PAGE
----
Germany wants to become the lead market for electromobility
The path to e-mobility is not as simple as this symbolic representation of an electric car. Nevertheless, the development there is irreversible
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Electromobility is more than just the electric car and opens up new markets. The global race has begun, and Germany is part of it.
E.Electromobility is currently a lively playground, but it is about nothing less than the construction of future living environments. Because not only electric cars come under e-mobility, but also “smart grids”. This is used to describe “intelligent power grids” that implement the communicative networking and control of power generators, storage systems, electrical consumers and network operating resources. In the long term, e-vehicles should not only be able to draw energy from the grid, but also feed it in and function as temporary storage. "The electric car is part of the smart grid concept," says Andreas Mehlhorn, who is responsible for mobility consulting at Siemens AG in Berlin.
Which vehicles will we be traveling with? What will tomorrow’s traffic look like? How do our cities work? How do you bring the electricity to the consumer? Questions upon questions that boardrooms, think tanks, laboratories and workshops are feverishly looking for answers to. This shows that they can be found quickly now and then: a few days ago, an electric car with a lithium-metal-polymer-based battery drove the 605 kilometers from Munich to Berlin for the first time – without having to recharge on the way.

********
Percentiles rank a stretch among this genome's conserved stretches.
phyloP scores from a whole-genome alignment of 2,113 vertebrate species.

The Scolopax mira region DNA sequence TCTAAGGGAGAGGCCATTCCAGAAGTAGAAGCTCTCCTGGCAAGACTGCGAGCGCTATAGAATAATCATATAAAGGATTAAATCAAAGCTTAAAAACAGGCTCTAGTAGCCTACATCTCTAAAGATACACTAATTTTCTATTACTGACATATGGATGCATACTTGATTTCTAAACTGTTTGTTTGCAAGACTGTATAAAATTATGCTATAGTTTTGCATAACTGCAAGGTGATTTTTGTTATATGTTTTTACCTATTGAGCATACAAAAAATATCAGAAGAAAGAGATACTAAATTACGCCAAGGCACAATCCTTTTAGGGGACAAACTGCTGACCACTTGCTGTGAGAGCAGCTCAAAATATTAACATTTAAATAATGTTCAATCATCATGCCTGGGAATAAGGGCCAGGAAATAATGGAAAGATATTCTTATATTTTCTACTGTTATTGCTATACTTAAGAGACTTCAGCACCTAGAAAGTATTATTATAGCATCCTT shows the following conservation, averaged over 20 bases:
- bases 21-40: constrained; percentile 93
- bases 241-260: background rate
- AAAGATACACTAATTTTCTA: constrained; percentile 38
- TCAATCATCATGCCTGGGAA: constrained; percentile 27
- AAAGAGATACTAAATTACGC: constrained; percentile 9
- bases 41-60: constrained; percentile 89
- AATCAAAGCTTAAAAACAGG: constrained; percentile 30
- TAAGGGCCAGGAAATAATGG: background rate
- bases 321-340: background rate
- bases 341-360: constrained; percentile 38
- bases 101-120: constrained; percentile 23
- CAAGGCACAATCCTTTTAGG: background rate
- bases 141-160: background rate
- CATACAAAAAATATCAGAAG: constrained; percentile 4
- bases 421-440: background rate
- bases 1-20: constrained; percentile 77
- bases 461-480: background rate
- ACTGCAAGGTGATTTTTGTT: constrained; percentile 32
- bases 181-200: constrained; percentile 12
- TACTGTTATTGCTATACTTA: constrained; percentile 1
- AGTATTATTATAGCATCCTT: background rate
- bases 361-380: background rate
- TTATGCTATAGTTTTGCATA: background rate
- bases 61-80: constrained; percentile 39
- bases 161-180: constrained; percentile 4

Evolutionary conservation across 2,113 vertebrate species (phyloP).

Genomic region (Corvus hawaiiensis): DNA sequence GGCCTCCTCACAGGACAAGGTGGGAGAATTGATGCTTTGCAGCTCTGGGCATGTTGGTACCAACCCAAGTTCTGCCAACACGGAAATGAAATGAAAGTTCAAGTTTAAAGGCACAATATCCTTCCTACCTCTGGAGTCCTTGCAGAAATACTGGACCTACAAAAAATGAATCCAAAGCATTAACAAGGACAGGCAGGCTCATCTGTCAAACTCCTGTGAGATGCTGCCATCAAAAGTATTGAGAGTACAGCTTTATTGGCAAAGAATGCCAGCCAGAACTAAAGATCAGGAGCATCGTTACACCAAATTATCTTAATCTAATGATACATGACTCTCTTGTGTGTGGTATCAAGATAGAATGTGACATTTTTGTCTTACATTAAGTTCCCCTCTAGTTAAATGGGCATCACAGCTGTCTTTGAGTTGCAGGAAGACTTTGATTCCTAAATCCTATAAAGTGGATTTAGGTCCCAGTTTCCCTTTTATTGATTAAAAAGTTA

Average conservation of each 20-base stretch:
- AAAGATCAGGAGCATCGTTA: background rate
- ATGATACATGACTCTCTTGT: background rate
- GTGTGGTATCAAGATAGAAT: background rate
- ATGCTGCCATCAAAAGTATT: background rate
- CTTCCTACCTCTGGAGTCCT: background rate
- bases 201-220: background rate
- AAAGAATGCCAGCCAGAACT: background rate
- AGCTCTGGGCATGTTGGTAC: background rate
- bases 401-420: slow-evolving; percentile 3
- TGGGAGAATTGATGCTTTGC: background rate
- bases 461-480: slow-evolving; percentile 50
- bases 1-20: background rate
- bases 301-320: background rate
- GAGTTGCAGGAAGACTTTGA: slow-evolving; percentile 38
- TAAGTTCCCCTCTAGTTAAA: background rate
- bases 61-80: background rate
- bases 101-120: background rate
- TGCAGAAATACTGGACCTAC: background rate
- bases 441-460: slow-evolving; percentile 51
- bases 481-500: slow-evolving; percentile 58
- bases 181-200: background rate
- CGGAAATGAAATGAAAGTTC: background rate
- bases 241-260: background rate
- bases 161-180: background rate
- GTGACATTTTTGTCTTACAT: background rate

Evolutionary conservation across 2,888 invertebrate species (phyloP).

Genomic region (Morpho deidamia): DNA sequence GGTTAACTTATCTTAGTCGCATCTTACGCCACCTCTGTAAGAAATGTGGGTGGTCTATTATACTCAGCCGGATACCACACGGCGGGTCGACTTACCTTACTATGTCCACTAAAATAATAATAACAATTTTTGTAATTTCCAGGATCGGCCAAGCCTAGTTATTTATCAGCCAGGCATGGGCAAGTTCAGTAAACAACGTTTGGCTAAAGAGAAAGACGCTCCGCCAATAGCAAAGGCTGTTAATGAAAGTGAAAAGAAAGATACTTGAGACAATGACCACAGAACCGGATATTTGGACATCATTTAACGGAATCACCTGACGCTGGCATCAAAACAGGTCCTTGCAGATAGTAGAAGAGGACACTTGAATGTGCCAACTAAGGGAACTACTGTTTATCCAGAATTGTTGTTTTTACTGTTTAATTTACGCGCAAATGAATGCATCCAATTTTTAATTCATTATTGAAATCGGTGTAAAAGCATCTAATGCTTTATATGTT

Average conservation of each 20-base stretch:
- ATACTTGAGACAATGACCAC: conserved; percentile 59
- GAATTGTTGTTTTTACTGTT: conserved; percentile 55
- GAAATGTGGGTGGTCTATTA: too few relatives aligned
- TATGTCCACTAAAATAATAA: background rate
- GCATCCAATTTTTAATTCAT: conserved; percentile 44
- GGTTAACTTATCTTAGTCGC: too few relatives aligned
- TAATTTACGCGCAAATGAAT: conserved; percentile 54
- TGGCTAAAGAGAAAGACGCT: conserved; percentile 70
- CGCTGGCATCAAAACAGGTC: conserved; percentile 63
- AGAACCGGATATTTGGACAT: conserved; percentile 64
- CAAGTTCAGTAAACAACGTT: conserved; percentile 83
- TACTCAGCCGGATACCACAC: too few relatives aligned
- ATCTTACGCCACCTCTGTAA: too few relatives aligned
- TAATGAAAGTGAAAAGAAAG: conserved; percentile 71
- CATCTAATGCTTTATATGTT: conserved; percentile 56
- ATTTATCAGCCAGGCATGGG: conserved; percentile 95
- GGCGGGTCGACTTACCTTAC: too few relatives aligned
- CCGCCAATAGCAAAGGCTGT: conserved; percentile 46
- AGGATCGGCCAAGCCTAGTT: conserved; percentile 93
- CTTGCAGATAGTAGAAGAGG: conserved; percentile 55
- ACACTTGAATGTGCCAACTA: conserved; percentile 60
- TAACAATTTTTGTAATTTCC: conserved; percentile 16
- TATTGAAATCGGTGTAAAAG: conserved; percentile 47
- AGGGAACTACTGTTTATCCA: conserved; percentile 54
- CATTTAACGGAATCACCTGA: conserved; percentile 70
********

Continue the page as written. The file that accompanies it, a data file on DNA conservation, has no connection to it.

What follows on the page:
The project was carried out by the Berlin technology company DBM Energy and the energy provider lekker Energie and proves that long-distance journeys with electric vehicles are absolutely possible in the medium term. The car, a converted A2, can be seen at the VDE congress in Leipzig.
Such examples also prove that sustainable management has changed from niche thinking to a general necessity. Because not only are fossil fuels finite. They also contribute significantly to global warming through their CO2 emissions. Consequently, the future should belong to the environmentally friendly regenerative energy sources sun, wind and water.
Driving with electricity-powered cars only makes sense if the electricity is generated from this renewable, clean energy. This is proven by studies by the Federal Environment Ministry, among other things: electric cars with additional hybrid engines have an average of 106 grams of CO2 emissions per kilometer. According to the Federal Motor Vehicle Office, pure combustion engine models are 170 grams, if you include the upstream chain (e.g. raw material extraction, processing or transport), even 201 grams. Electric cars powered by renewable energies emit five grams, which result exclusively from the upstream chain.